Achieving optimum efficiency from an air compressor requires properly sizing it to the application. This calls for at least a basic understanding of the variables involved.
“There are two variances contractors should be aware of to properly size their compressor: the flow of the compressor in cubic feet per minute (cfm) and the discharge pressure in pounds per square inch (psi). These two metrics (cfm and psi) are inversely related — when one is higher, the other is lower — and it is important to understand that relationship to size a compressor for optimum efficiency,” says Ryan Youngblood, oil and gas sales manager, Atlas Copco Construction Equipment.
“Undersizing a compressor means wasted time waiting for enough air to be generated,” he points out. “Undersizing will also result in tool inefficiency, as the tool won’t receive the correct pressure to perform properly.”
“If you oversize a compressor, you are wasting fuel,” adds Michael Camber, marketing services manager, Kaeser Compressors Inc. “It takes more energy to compress air at a higher pressure. If the tool you are using doesn’t require that higher pressure, you are wasting energy/fuel and potentially harming the tool.”
Determine cfm requirements
A compressor is typically sized according to the amount of air it can compress to 100 psi in one minute, says Camber. This is denoted in cfm, which is also referred to as flow or volume.
The first step in sizing a compressor is to establish the cfm requirements of the tools. “Contractors know the tools they need to get the job done,” says Juan Rubio, assistant product manager – Small Air Compressors, Doosan Portable Power. “Whether it’s a rivet buster, chipping hammer or a paving breaker, a contractor should also know the ratings for those tools. The amount of air required is driven by the tools being utilized.”
Rating information is typically labeled directly on the tool, or can be found in the owner’s manual. As a rule of thumb, a paving breaker’s weight usually corresponds to the amount of cfm it requires. For example, a 90-lb. breaker requires approximately 90 cfm; a 60-lb. breaker requires approximately 60 cfm, etc.
It is also important to know if you will need to run more than one tool and if they will need to run simultaneously. Many compressors have several outlets to power multiple tools. “If you plan to run several tools at the same time, you simply need to add up the flow of the tools and make sure the compressor outputs that flow (cfm),” says Camber.
For example, he notes that one of the most common sizes of compressors is 185 cfm. With this unit, you could efficiently operate two 90-lb. breakers simultaneously (90 cfm + 90 cfm = 180 cfm) or three 60-lb. breakers (60 cfm + 60 cfm + 60 cfm = 180 cfm).
However, it’s important to take into account the altitude at which the compressor will be operated. “The air is thinner at higher elevations and, as a consequence, the reduced air pressure affects how the engine runs and how much air pressure is produced,” says Youngblood.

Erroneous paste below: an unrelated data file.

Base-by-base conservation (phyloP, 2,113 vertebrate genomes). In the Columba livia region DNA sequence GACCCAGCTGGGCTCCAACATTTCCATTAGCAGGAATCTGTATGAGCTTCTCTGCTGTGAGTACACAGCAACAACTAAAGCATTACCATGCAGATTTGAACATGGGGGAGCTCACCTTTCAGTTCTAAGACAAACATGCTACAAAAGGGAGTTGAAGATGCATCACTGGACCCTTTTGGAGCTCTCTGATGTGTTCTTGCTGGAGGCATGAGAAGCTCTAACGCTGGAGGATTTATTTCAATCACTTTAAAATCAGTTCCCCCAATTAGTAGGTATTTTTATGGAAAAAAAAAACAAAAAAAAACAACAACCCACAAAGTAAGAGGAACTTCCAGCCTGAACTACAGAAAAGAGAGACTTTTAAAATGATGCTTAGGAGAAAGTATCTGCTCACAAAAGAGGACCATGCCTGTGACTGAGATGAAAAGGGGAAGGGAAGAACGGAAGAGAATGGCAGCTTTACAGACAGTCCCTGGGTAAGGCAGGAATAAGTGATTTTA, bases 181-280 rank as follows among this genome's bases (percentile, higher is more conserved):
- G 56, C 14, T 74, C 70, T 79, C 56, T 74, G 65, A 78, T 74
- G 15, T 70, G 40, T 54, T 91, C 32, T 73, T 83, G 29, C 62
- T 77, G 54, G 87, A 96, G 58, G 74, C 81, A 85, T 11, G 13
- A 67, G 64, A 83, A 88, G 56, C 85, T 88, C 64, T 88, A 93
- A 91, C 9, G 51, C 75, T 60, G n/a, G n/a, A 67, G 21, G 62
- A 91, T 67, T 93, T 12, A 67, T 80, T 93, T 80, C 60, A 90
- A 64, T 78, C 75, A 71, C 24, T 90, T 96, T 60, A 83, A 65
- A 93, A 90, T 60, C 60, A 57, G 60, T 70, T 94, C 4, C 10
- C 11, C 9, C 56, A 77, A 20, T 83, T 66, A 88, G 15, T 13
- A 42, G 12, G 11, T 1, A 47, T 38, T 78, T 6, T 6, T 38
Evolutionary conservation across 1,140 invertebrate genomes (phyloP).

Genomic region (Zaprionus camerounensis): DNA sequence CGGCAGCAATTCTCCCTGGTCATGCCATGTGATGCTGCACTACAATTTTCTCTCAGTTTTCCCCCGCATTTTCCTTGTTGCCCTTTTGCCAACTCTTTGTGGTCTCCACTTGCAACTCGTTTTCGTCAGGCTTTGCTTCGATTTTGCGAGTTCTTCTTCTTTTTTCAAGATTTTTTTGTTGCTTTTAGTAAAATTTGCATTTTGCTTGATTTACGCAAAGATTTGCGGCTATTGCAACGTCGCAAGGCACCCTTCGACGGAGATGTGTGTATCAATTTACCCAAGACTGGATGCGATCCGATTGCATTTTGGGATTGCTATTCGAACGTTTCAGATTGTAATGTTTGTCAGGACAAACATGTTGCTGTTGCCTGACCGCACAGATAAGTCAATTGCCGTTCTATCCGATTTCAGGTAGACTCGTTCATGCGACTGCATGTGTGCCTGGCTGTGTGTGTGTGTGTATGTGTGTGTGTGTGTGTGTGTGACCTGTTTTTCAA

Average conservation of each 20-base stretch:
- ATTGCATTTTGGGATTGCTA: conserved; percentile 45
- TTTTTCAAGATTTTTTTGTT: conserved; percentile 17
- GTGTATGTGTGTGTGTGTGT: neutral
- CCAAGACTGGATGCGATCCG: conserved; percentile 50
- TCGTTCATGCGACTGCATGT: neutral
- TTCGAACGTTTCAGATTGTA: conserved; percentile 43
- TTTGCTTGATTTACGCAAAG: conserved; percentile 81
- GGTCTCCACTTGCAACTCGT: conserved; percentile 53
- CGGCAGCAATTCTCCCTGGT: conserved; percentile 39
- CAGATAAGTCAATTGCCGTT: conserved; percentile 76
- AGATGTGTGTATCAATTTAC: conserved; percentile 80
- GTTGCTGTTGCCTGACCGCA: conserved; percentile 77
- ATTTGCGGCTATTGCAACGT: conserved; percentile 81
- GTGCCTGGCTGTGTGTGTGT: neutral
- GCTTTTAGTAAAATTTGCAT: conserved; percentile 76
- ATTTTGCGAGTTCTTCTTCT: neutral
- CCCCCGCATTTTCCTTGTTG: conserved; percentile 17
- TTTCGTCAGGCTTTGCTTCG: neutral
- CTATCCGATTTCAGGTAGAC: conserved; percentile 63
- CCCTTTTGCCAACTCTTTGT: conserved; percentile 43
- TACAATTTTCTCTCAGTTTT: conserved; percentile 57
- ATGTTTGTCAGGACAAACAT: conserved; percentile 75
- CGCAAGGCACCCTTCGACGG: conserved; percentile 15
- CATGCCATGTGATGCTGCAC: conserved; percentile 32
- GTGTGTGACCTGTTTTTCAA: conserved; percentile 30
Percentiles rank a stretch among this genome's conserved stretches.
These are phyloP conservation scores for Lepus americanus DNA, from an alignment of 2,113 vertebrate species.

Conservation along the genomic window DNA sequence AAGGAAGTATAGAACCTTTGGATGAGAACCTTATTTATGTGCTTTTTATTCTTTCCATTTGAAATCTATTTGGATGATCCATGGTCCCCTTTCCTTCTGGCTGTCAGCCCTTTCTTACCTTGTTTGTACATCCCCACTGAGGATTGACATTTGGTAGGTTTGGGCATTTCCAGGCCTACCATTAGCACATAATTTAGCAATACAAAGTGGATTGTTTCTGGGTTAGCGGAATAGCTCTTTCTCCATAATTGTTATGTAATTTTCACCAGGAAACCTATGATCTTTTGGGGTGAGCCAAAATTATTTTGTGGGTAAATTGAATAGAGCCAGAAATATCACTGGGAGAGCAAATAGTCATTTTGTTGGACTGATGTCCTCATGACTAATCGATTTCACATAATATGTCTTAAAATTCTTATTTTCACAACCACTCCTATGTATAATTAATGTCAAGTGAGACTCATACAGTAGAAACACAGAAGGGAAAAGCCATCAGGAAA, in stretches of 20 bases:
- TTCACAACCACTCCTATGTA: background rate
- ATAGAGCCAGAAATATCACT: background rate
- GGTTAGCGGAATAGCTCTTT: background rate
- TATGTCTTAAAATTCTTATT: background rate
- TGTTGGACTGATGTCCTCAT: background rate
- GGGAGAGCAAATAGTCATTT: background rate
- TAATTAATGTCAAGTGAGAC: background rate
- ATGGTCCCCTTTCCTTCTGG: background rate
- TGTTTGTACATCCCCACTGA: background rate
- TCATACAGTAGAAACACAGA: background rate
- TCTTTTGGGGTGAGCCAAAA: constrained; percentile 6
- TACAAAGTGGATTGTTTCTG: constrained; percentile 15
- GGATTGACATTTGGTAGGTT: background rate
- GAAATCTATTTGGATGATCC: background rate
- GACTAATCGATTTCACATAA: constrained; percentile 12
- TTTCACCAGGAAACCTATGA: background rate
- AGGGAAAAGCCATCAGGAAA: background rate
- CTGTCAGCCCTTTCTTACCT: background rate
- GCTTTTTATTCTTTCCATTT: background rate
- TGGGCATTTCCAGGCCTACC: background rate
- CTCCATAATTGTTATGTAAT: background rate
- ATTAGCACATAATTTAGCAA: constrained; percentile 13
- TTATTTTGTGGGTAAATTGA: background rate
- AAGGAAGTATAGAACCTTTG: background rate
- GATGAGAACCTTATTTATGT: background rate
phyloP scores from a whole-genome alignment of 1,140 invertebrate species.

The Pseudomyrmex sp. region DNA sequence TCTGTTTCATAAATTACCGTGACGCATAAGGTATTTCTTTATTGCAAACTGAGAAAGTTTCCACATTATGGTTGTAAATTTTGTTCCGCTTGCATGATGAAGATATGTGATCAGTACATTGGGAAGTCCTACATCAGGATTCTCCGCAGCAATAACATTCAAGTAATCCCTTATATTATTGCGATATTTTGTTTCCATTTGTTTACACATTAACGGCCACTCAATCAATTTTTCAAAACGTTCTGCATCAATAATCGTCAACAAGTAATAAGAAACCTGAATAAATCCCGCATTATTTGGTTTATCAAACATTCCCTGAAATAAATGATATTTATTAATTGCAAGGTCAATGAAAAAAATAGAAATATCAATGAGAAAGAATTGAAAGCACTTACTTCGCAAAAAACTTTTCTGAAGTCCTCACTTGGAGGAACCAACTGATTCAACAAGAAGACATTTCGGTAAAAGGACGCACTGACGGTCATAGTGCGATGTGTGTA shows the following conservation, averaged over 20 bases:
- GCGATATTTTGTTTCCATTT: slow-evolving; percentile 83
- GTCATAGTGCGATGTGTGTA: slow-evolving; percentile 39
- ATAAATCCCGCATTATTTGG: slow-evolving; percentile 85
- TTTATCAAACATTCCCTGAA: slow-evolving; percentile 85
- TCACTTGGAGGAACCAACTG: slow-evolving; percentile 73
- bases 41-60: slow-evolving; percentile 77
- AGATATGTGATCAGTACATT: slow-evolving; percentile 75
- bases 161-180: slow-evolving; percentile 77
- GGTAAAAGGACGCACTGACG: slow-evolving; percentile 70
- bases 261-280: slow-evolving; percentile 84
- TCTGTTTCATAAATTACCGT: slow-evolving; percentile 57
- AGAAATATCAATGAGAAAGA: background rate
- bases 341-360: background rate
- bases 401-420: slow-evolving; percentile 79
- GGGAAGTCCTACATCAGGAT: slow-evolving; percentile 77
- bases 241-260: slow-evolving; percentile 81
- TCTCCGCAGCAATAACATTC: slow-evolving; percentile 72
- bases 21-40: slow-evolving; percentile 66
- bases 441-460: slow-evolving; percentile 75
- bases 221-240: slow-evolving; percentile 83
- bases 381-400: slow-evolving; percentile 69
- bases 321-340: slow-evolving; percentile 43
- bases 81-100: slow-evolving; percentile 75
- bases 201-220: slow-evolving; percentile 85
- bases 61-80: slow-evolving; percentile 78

“The higher the elevation, the more the unit will need to be oversized for the same application,” confirms Camber. “Ambient air pressure is reduced by one-half psi for every 1,000 ft. in elevation.”
Pressure levels for tools are set by the manufacturer at the factory (typically 90 psi). Many tool manufacturers make an effort to size their tools to be easily interchangeable at a site. To avoid damaging the tool, don’t exceed these levels.
“A tool is designed to operate at a certain pressure with a certain volume,” says Camber. “It’s a common thought process that if a tool is not being fed enough air, it’s not getting enough pressure [psi]. However, in reality, it’s most likely not receiving enough volume [cfm] because the compressor is undersized. This results in a drop in pressure.”
“It’s very important to use the right pressure for each tool,” says Rubio. “Tools are rated differently, and while many pneumatic tools are rated at 90 psi, using more pressure than what the tool is rated for can damage the tool and potentially be a safety issue.”
Some tools, such as sand blasting equipment, may have psi levels above 150 psi. “Sandblasting is a heavy air use application and the higher psi propels the media faster,” Camber points out. Special consideration should be given to the nozzle in this application, as the size of the nozzle affects the amount of air required.
“When purchasing or renting a compressor, be sure to ask questions,” advises Youngblood. “Manufacturers, dealers and rental stores have the proper resources and information to determine the appropriate size compressor for your application.”
Minimize Pressure Loss
The size and length of hose can also impact air compressor performance.
“How far away the compressor will be from where the air is being used is a good question to ask,” says Youngblood. “There will be pressure drop in the hose used to transport the compressed air and the user may not get what they were expecting at the point of use.”
“There will be pressure loss regardless of application due to fittings, hoses, elbows and connections,” says Rubio. Hoses are rated in 50-ft. increments, and for 180 cfm at 100 psi, pressure loss would be approximately 3.8 psi, he explains.
Hose size is critical. “The hose on a 375-cfm unit needs to be bigger than the hose on a 185-cfm unit to handle double the volume (cfm),” says Camber. “If the hose is too narrow, it causes pressure restriction. Even though the compressor is trying to pump out a certain amount of air, the hose will be too narrow and pressure loss will result.”
”It's not only important to know the rating of the tools, and the size and length of the hose connected to the air compressor, but attention also needs to be given to pressure loss and how to compensate for it,” says Rubio.